The South African exchange control regulations allow for an annual travel allowance of ZAR1 million per adult and ZAR200 000 per child under 18 years of age. This allowance is available to all South African residents travelling in a foreign country, where the passenger ticket has South Africa as its point of origin.
The significance of the Discretionary Allowance
When discussing the Travel Allowance, we should also mention the annual Discretionary Allowance. This allowance is also ZAR1 million per annum for adults over the age of 18 years, and ZAR200 000 per child under 18. The important point about the Discretionary Allowance is that it can take the following forms, according to the allowance section of the Exchange Control Manual:
* Travel allowance
* Donations to missionaries
* Monetary gifts and loans
* Maintenance transfers
* Study allowance
Therefore, your Discretionary Allowance may take the form of the Travel Allowance, in which case your annual limit of ZAR1 million will be reached.
In order to be eligible for the Travel Allowance, you need to be either a permanent resident of South Africa, whether or not you are recognised as a citizen, or you need to have resided in South Africa for at least five years and are now emigrating permanently to another country.
The significance of the calendar year
The Allowance is determined according to the calendar, so that no unused allowance may be carried over from one calendar year to the next. If your travels extend over two years, you will need to apply for a new allowance for the new year.
Who may receive payment
The discretionary allowance may paid into the bank account of the person who is travelling, or in another authorised form, and children (under 18, therefore minors) may have their allowance paid into their parents’ account. However, you may under no circumstances pay the allowance into the account of a third party.
Considerations in assessing an application
Authorised dealers (such as banks) have been delegated authority by the SARB to supervise certain aspects of the exchange control process. Listed below are some of the factors that they will take into account when assessing your application to make an allowance.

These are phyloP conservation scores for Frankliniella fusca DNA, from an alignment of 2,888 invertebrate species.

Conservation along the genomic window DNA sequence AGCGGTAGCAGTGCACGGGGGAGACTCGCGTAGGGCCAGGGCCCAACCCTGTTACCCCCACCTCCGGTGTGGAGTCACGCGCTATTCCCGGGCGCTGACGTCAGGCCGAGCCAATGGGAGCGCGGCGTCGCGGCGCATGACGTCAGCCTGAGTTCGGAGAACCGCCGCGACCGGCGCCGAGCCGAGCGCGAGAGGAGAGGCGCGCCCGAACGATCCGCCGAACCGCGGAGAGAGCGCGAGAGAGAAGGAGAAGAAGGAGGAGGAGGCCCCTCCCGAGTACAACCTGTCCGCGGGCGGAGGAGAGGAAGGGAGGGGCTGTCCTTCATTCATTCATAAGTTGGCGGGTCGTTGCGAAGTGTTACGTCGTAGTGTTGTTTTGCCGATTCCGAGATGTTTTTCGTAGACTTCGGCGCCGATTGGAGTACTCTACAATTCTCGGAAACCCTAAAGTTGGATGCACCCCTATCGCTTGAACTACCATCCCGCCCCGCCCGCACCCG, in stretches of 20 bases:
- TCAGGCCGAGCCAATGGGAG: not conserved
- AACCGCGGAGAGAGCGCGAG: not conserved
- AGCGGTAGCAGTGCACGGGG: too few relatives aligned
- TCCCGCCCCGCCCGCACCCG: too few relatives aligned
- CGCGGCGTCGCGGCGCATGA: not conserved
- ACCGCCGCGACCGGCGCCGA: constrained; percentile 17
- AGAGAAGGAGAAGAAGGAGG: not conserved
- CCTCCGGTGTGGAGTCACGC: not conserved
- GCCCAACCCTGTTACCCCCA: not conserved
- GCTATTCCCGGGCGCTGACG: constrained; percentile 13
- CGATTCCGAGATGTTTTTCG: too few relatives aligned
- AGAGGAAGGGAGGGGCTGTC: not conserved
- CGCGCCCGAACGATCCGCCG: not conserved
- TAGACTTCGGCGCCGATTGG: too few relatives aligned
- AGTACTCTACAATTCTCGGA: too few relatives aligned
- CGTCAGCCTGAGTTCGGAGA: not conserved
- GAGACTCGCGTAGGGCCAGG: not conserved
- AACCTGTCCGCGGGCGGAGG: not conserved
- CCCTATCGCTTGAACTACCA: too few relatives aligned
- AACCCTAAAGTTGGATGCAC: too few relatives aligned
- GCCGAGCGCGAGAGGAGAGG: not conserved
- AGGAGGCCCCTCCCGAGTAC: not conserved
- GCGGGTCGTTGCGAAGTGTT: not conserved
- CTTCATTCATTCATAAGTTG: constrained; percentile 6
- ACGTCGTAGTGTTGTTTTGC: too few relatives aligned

* The passenger tickets, as well as the mode of transport, date of departure and the destination
* Where passenger tickets are not going to be used, the dealer will look at the date of departure and the destination, in addition to the border post at which the travelling party will make their exit from South Africa
* Undertakings will be required by the traveller to the effect that:
o Travelling will start within 60 days from the date of the request for foreign exchange
o If the journey is subsequently cancelled, the foreign exchange supplied will be re-sold to the dealer within 30 days of the cancellation being made
o Any more foreign exchange exceeding the applicable limits will not be purchased
In addition to the above factors, the dealer will also look at the following, so as to ensure that the foreign exchange provided is not used for purposes other that those stated in the application.
* The duration of the visit to a foreign country
* The ages of the applicants
* Any disabilities or special needs
* Any aspects of the planned journey that may have an effect on costs:
o Accommodation expenses
o An inventory of planned expenses
o What allowances have already been used
o Destination countries
o Any other special circumstances that may influence expenses
Money Transfers to and from South Africa - here's how:
- Foreign exchange regulations in South Africa 03-01-2011
- Essential money transfer advice for all transactions 02-01-2011
- Exchange control relaxed in South Africa 28-10-2010